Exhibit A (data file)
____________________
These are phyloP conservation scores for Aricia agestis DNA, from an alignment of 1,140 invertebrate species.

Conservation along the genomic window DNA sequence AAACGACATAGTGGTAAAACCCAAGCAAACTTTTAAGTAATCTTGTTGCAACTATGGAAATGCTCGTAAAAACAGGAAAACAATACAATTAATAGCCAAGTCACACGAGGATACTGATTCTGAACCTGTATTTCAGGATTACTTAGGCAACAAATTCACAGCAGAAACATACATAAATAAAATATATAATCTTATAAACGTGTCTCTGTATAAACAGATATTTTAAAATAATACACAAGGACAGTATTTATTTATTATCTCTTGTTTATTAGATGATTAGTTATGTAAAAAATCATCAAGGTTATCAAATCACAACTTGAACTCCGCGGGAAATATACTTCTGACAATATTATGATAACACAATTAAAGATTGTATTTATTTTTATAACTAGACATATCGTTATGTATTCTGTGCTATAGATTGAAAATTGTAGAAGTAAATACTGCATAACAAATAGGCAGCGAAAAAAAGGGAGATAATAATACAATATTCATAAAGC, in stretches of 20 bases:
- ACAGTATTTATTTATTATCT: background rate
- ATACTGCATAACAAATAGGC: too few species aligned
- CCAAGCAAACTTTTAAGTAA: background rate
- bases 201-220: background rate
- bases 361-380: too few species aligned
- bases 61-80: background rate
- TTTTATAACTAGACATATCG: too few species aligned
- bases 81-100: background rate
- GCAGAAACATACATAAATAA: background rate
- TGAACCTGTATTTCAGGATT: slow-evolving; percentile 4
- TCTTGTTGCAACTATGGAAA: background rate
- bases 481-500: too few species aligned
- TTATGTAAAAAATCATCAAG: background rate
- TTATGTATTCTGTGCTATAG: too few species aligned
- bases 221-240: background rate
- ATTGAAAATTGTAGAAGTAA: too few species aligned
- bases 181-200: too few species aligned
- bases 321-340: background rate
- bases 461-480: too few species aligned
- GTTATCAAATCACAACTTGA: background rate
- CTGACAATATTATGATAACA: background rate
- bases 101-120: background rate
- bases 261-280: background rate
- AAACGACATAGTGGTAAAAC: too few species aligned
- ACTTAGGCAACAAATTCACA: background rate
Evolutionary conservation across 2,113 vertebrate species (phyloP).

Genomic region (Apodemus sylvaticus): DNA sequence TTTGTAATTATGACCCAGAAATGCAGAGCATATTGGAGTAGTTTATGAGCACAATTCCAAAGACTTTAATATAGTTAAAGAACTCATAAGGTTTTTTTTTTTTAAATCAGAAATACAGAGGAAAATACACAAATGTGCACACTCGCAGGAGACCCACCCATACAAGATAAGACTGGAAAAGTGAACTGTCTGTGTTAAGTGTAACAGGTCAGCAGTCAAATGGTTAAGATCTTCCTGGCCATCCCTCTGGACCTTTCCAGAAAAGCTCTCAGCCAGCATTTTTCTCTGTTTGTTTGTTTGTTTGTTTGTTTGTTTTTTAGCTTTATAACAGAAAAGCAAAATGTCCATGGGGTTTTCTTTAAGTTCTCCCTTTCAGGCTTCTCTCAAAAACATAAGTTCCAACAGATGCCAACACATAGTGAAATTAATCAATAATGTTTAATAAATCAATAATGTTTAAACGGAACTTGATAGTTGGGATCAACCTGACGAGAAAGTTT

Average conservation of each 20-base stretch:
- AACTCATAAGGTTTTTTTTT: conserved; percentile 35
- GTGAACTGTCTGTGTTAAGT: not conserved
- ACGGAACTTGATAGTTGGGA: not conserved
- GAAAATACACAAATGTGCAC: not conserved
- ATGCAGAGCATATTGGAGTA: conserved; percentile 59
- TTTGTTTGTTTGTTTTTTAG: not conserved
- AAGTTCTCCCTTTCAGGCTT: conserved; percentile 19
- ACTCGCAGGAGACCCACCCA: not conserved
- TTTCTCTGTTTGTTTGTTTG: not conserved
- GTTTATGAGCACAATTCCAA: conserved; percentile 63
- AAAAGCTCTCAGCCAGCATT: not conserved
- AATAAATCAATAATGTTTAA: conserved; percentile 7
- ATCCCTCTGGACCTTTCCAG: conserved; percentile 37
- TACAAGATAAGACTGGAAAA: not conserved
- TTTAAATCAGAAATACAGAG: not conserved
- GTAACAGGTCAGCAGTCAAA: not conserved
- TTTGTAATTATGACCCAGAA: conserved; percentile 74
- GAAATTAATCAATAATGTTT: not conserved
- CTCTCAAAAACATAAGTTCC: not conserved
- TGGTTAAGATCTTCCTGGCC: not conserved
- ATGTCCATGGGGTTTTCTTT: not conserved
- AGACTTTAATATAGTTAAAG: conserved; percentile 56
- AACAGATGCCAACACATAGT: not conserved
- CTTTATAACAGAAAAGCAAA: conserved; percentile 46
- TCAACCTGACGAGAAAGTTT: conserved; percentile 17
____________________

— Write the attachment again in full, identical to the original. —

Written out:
These are phyloP conservation scores for Aricia agestis DNA, from an alignment of 1,140 invertebrate species.

Conservation along the genomic window DNA sequence AAACGACATAGTGGTAAAACCCAAGCAAACTTTTAAGTAATCTTGTTGCAACTATGGAAATGCTCGTAAAAACAGGAAAACAATACAATTAATAGCCAAGTCACACGAGGATACTGATTCTGAACCTGTATTTCAGGATTACTTAGGCAACAAATTCACAGCAGAAACATACATAAATAAAATATATAATCTTATAAACGTGTCTCTGTATAAACAGATATTTTAAAATAATACACAAGGACAGTATTTATTTATTATCTCTTGTTTATTAGATGATTAGTTATGTAAAAAATCATCAAGGTTATCAAATCACAACTTGAACTCCGCGGGAAATATACTTCTGACAATATTATGATAACACAATTAAAGATTGTATTTATTTTTATAACTAGACATATCGTTATGTATTCTGTGCTATAGATTGAAAATTGTAGAAGTAAATACTGCATAACAAATAGGCAGCGAAAAAAAGGGAGATAATAATACAATATTCATAAAGC, in stretches of 20 bases:
- ACAGTATTTATTTATTATCT: background rate
- ATACTGCATAACAAATAGGC: too few species aligned
- CCAAGCAAACTTTTAAGTAA: background rate
- bases 201-220: background rate
- bases 361-380: too few species aligned
- bases 61-80: background rate
- TTTTATAACTAGACATATCG: too few species aligned
- bases 81-100: background rate
- GCAGAAACATACATAAATAA: background rate
- TGAACCTGTATTTCAGGATT: slow-evolving; percentile 4
- TCTTGTTGCAACTATGGAAA: background rate
- bases 481-500: too few species aligned
- TTATGTAAAAAATCATCAAG: background rate
- TTATGTATTCTGTGCTATAG: too few species aligned
- bases 221-240: background rate
- ATTGAAAATTGTAGAAGTAA: too few species aligned
- bases 181-200: too few species aligned
- bases 321-340: background rate
- bases 461-480: too few species aligned
- GTTATCAAATCACAACTTGA: background rate
- CTGACAATATTATGATAACA: background rate
- bases 101-120: background rate
- bases 261-280: background rate
- AAACGACATAGTGGTAAAAC: too few species aligned
- ACTTAGGCAACAAATTCACA: background rate
Evolutionary conservation across 2,113 vertebrate species (phyloP).

Genomic region (Apodemus sylvaticus): DNA sequence TTTGTAATTATGACCCAGAAATGCAGAGCATATTGGAGTAGTTTATGAGCACAATTCCAAAGACTTTAATATAGTTAAAGAACTCATAAGGTTTTTTTTTTTTAAATCAGAAATACAGAGGAAAATACACAAATGTGCACACTCGCAGGAGACCCACCCATACAAGATAAGACTGGAAAAGTGAACTGTCTGTGTTAAGTGTAACAGGTCAGCAGTCAAATGGTTAAGATCTTCCTGGCCATCCCTCTGGACCTTTCCAGAAAAGCTCTCAGCCAGCATTTTTCTCTGTTTGTTTGTTTGTTTGTTTGTTTGTTTTTTAGCTTTATAACAGAAAAGCAAAATGTCCATGGGGTTTTCTTTAAGTTCTCCCTTTCAGGCTTCTCTCAAAAACATAAGTTCCAACAGATGCCAACACATAGTGAAATTAATCAATAATGTTTAATAAATCAATAATGTTTAAACGGAACTTGATAGTTGGGATCAACCTGACGAGAAAGTTT

Average conservation of each 20-base stretch:
- AACTCATAAGGTTTTTTTTT: conserved; percentile 35
- GTGAACTGTCTGTGTTAAGT: not conserved
- ACGGAACTTGATAGTTGGGA: not conserved
- GAAAATACACAAATGTGCAC: not conserved
- ATGCAGAGCATATTGGAGTA: conserved; percentile 59
- TTTGTTTGTTTGTTTTTTAG: not conserved
- AAGTTCTCCCTTTCAGGCTT: conserved; percentile 19
- ACTCGCAGGAGACCCACCCA: not conserved
- TTTCTCTGTTTGTTTGTTTG: not conserved
- GTTTATGAGCACAATTCCAA: conserved; percentile 63
- AAAAGCTCTCAGCCAGCATT: not conserved
- AATAAATCAATAATGTTTAA: conserved; percentile 7
- ATCCCTCTGGACCTTTCCAG: conserved; percentile 37
- TACAAGATAAGACTGGAAAA: not conserved
- TTTAAATCAGAAATACAGAG: not conserved
- GTAACAGGTCAGCAGTCAAA: not conserved
- TTTGTAATTATGACCCAGAA: conserved; percentile 74
- GAAATTAATCAATAATGTTT: not conserved
- CTCTCAAAAACATAAGTTCC: not conserved
- TGGTTAAGATCTTCCTGGCC: not conserved
- ATGTCCATGGGGTTTTCTTT: not conserved
- AGACTTTAATATAGTTAAAG: conserved; percentile 56
- AACAGATGCCAACACATAGT: not conserved
- CTTTATAACAGAAAAGCAAA: conserved; percentile 46
- TCAACCTGACGAGAAAGTTT: conserved; percentile 17